We lived with a bathroom we didn’t really like until it was wearing out and falling apart so that we felt completely justified in starting from scratch!  We highly recommend that approach because it makes the new stuff even more exciting and luxurious by contrast!  It may actually be more environmentally friendly to renovate less often using conventional materials than to rip out stuff that’s still good to install a bunch of “green” materials. Read more…

Steel Kitchen Cabinets!

Our house was a bargain, priced about $40,000 less than similar houses in the immediate area.  Our realtor said, “Well, it’s a bargain to you because you like the kitchen.  Most people would expect to spend about $40,000 totally redoing the kitchen.”

Yes, we’re charmed by our kitchen decor, which dates from the 1950s: pink and gray, with chrome trim and boomerang-pattern Formica counters!  There are a few worn-through spots in the Formica, but otherwise it’s all in good condition, and all the appliances are newer except the dishwasher, which has such a cool space-age look that we don’t much care if it’s usable.  The kitchen layout is excellent, about as efficient as a kitchen its size (10’x10′) can be.  But after living in this house almost eight years, I think the best feature of the kitchen is the steel cabinets.

Now I can’t understand why anyone makes kitchen cabinets out of any other material!  Steel cabinets

  • provide gobs of surfaces on which to display things secured with magnets.  In addition to the puny refrigerator surface, we have magnetic areas covering most of two walls!  We can hang up all the shopping lists, artworks, nutritional references, cartoons, and inspiring quotes without overlapping.  (Note to gift-givers: We always can use more magnets!)
  • are coated with enamel paint that can be thoroughly scrubbed with plenty of water, without damaging it.  The constant grabbing of the door edges by damp hands takes a long time to wear off that paint–unlike the finish of many wood and laminate cabinets I’ve known.  When we get tired of the color (which we thought would happen much sooner–they’re a kind of battleship gray that we thought would be depressing, but somehow it isn’t), they’ll be easy to repaint.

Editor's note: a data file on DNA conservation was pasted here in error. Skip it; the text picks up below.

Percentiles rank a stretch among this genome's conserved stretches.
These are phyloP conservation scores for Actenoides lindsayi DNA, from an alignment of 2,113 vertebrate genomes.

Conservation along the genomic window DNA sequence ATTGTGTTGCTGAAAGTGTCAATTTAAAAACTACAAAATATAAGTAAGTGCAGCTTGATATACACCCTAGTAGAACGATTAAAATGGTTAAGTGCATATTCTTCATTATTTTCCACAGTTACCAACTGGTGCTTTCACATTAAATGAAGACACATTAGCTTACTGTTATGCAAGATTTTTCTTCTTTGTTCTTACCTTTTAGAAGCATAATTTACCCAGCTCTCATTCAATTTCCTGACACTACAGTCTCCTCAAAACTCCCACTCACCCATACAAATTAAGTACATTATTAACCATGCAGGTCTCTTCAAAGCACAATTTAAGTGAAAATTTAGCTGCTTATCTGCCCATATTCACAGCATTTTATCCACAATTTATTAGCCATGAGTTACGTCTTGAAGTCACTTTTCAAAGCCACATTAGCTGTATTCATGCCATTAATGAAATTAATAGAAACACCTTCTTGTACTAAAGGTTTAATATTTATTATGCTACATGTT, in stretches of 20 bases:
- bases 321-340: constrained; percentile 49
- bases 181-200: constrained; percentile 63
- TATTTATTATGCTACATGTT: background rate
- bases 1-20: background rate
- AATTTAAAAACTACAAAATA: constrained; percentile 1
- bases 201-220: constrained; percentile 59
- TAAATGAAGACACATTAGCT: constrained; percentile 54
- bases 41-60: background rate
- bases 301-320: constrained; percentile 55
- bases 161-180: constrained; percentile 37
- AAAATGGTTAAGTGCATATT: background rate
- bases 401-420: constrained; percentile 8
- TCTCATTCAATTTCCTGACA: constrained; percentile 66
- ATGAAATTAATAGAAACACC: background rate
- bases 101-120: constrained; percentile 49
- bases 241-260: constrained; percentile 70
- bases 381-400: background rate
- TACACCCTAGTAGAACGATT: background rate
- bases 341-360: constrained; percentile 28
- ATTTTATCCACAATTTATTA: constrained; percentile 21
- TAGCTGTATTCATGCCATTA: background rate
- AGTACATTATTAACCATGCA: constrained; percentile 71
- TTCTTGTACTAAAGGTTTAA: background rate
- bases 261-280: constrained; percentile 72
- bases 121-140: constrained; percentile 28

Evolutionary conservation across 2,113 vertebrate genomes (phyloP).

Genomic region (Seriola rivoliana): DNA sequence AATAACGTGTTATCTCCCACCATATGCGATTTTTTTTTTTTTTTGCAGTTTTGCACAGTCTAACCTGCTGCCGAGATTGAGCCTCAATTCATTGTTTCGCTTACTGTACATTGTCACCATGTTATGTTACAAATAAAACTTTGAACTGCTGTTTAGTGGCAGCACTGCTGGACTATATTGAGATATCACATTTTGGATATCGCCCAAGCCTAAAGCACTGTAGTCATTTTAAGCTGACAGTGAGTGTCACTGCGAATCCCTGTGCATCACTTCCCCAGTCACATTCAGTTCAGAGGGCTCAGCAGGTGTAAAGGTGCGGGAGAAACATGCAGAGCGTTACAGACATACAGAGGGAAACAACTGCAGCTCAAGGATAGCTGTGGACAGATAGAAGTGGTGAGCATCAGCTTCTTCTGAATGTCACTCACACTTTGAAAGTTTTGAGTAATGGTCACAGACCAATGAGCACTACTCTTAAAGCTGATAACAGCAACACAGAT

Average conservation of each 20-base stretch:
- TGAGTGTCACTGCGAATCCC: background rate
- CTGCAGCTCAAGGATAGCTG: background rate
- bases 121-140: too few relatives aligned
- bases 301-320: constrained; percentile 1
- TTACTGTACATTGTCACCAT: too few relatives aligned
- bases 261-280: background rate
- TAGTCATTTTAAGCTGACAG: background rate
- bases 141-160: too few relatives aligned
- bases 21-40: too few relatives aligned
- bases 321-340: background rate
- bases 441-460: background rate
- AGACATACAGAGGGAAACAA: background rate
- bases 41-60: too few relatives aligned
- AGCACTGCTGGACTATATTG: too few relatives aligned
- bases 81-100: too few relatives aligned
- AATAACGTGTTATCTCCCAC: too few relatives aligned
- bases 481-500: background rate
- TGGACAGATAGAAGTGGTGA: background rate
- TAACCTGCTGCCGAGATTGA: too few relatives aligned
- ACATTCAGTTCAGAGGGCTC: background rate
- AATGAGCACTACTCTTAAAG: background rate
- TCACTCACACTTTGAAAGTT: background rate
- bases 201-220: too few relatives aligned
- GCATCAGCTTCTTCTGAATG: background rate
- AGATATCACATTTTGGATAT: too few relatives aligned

• are extremely solid and durable.  They don’t rattle, and the shelves don’t fall out when we pack them with heavy stuff.
  • operate reliably.  The latches sometimes stick just a little in humid weather, but that’s about it.  Even the doors that are missing their latch pegs stay closed until you touch them.  The hinges rarely creak, stick, or get loose.  The drawers slide smoothly.  After 50+ years!!
  • don’t have a lot of annoying grooves to gather dust that then suddenly falls into your mixing bowl as you reach for the cinnamon!  There’s just one ridged panel, in front of the sink (our cabinets are almost identical to the ones in this photo), and apparently I’m dusting it with my tummy every time I wash dishes, because it doesn’t accumulate much dust.  Everything else is a smooth, vertical or slightly curved surface except (unavoidably) the top edges of the doors.

Steel cabinets work for me!  If you’re shopping for a house or planning a renovation, I highly recommend them.  Like most good-quality home furnishings made of “real” materials, I bet new ones are hard-to-find and expensive these days, but steel cabinets turn up regularly at Construction Junction, salvage yards, and yard sales.

Books That Blew My Mind

UPDATE February 1, 2012: For the past two years, this has been an article like my links page where I keep adding content as I get around to it.  Now I’m going to call it finished!  Of course, I expect to read additional mind-blowing books during my visit to Earth, but this list now includes all the qualifying books I have discovered so far.  [Um, and I added one more on February 2!] [Further updates, mostly formatting and links, in June 2015.]